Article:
Mr. Justice Goldberg, whom the Chief Justice and Mr. Justice Brennan join, concurring. “I agree with the Court that Connecticut’s birth-control law unconstitutionally intrudes upon the right of marital privacy, and I join in its opinion and judgment. Although I have not accepted the view that “due process” as used in the Fourteenth Amendment incorporates all of the first eight Amendments,…” He states in his opinion that: “I do not take the position of my brother Black in his dissent in Adamson v. California… that the entire Bill of Rights is incorporated in the Fourteenth Amendment, and I do not mean to imply that that the Ninth Amendment is applied against the states by the Fourteenth.”
Mr. Justice Harlan, concurring in the judgment. “I fully agree with the judgment of reversal, but find myself unable to join the Court’s opinion. The reason is that it seems to me to evince an approach to this case very much like that taken by my Brothers Black and Steward in dissent, namely: The Due Process Clause of the Fourteenth Amendment does not touch this Connecticut statute unless the enactment is found to violate some right assured by the letter or penumbra of the Bill of Rights.”
Mr. Justice White, concurring in the judgement. “In my view this Connecticut law as applied to married couples deprives them of “liberty” without due process of law, as that concept is used in the Fourteenth Amendment. I therefore concur in the judgment of the Court reversing these convictions under the Connecticut aiding and abetting statute….”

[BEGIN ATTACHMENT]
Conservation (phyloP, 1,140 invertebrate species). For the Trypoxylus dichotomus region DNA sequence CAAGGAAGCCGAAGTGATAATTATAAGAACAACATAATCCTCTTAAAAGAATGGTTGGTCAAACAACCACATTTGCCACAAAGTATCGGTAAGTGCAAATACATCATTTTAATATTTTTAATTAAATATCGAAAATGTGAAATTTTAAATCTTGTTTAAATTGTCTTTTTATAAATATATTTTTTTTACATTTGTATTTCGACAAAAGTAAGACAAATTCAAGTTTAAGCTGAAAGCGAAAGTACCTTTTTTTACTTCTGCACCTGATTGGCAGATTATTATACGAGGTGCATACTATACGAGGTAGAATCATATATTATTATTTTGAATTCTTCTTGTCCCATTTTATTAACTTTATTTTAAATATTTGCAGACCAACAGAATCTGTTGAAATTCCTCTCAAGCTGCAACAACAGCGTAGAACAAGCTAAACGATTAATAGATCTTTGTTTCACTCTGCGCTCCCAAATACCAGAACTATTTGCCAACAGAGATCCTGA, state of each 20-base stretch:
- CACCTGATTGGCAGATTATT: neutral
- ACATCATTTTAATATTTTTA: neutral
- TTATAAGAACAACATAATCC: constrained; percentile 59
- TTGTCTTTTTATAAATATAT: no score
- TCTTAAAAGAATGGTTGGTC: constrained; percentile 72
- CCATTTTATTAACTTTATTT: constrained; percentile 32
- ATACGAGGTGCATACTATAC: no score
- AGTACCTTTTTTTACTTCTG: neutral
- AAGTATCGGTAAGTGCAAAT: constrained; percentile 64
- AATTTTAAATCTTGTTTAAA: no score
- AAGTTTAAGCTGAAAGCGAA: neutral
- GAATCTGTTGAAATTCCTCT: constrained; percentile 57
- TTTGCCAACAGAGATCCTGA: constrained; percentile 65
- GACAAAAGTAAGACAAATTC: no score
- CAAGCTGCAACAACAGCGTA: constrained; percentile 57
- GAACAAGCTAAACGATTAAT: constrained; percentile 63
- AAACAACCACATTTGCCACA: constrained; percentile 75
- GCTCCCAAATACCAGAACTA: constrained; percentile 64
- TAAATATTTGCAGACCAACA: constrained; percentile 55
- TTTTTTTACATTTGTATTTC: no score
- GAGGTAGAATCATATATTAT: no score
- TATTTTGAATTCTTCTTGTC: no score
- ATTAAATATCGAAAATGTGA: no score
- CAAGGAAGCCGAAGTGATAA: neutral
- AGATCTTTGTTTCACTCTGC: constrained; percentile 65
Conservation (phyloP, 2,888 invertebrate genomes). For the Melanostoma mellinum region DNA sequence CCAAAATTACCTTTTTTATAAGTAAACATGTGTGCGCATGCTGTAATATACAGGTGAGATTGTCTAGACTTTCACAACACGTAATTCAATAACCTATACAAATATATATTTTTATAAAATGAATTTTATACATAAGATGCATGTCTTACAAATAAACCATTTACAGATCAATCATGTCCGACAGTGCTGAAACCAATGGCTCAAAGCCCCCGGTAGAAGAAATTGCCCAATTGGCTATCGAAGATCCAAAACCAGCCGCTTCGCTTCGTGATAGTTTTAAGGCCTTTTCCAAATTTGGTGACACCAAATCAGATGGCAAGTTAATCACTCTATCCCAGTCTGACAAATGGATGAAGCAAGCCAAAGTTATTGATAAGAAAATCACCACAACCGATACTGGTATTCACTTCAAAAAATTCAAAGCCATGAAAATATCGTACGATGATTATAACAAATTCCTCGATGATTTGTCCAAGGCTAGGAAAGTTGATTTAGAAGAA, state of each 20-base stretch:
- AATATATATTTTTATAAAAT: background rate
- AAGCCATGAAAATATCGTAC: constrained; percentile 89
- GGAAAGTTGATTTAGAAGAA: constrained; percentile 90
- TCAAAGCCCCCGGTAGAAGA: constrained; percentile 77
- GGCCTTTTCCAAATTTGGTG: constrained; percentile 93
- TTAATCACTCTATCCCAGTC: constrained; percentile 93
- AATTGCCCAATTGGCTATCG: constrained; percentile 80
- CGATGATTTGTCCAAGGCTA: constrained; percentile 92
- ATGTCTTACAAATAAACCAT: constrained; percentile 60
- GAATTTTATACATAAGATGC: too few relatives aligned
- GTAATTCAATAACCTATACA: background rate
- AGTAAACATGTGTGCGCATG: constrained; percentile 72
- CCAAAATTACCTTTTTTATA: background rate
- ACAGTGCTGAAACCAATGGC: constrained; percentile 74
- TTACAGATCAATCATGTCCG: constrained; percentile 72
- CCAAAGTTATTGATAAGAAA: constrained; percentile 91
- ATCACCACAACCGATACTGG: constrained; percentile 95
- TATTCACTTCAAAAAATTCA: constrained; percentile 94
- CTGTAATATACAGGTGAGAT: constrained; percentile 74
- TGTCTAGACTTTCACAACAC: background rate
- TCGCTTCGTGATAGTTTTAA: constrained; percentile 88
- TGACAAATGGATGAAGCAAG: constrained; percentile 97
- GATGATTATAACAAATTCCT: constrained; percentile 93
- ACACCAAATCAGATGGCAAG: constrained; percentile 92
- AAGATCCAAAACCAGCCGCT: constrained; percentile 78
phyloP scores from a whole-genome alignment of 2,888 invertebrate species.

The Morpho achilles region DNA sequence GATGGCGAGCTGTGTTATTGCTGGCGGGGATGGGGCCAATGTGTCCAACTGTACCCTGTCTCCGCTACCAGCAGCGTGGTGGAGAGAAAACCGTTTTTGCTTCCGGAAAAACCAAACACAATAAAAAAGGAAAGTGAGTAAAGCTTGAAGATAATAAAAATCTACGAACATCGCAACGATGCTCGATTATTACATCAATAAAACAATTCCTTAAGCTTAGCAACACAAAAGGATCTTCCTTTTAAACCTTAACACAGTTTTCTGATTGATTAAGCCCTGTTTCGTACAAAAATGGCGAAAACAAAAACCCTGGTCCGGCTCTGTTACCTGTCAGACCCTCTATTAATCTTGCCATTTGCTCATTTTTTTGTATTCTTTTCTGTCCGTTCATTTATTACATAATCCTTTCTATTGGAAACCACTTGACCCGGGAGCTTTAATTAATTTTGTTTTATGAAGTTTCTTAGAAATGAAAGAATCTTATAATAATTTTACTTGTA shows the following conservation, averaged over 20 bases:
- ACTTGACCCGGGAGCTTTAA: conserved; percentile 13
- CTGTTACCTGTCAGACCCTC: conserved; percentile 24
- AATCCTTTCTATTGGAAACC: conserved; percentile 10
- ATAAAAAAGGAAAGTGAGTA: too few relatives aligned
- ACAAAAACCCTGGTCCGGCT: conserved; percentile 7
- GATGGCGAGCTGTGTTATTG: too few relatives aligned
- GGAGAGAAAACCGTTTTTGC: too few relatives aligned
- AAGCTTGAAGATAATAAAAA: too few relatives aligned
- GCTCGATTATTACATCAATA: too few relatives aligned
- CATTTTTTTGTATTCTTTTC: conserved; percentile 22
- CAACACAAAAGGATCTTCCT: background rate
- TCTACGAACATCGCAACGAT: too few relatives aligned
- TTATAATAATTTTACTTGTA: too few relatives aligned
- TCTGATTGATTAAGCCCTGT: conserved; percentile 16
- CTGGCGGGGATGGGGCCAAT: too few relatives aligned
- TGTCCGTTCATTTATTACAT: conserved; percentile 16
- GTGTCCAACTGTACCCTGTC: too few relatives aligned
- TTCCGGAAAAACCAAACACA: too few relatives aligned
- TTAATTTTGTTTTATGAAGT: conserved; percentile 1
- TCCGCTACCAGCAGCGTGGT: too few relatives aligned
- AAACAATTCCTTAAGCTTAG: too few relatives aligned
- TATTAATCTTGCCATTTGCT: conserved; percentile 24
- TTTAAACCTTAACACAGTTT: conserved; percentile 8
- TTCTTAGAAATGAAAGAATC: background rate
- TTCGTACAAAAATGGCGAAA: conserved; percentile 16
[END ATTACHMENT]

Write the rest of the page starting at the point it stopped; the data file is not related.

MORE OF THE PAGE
Mr. Justice Black, with whom Mr. Justice Stewart joins, dissenting. “…I get nowhere in this case by talk about a constitution “right to privacy” as an emanation from one or more constitution provisions. I like my privacy as well as the next one, but I am nevertheless compelled to admit that government has a right to invade it unless prohibited by some specific constitutional provision.”
Mr. Justice Steward, with whom Mr. Justice Black joins, dissenting. “In the course of its opinion the Court refers to no less than six Amendments to the Constitution: the First, the Third, the Fourth, the Fifth, the Ninth, and the Fourteenth. But the Court does not say which of these Amendments, if any, it thinks is infringed by the Connecticut law. We are told that the Due Process Clause of the Fourteenth Amendment is not, as such the “guide” in this case. With that much I agree. There is no claim that this law, duly enacted by the Connecticut Legislature, is unconstitutionally vague.”
The Significance of this case, is that it cemented the “right to privacy” which would later be used inRoe v. Wade to legalize abortion. The dissenters in this case: Justice Steward and Black join in dissenting due to the fact that the Court never specified what Amendment the law violated. This case of course cemented privacy in one’s possessions or home, but it also cemented privacy inside one’s body, by the use of contraceptives and later on in 1973 abortion.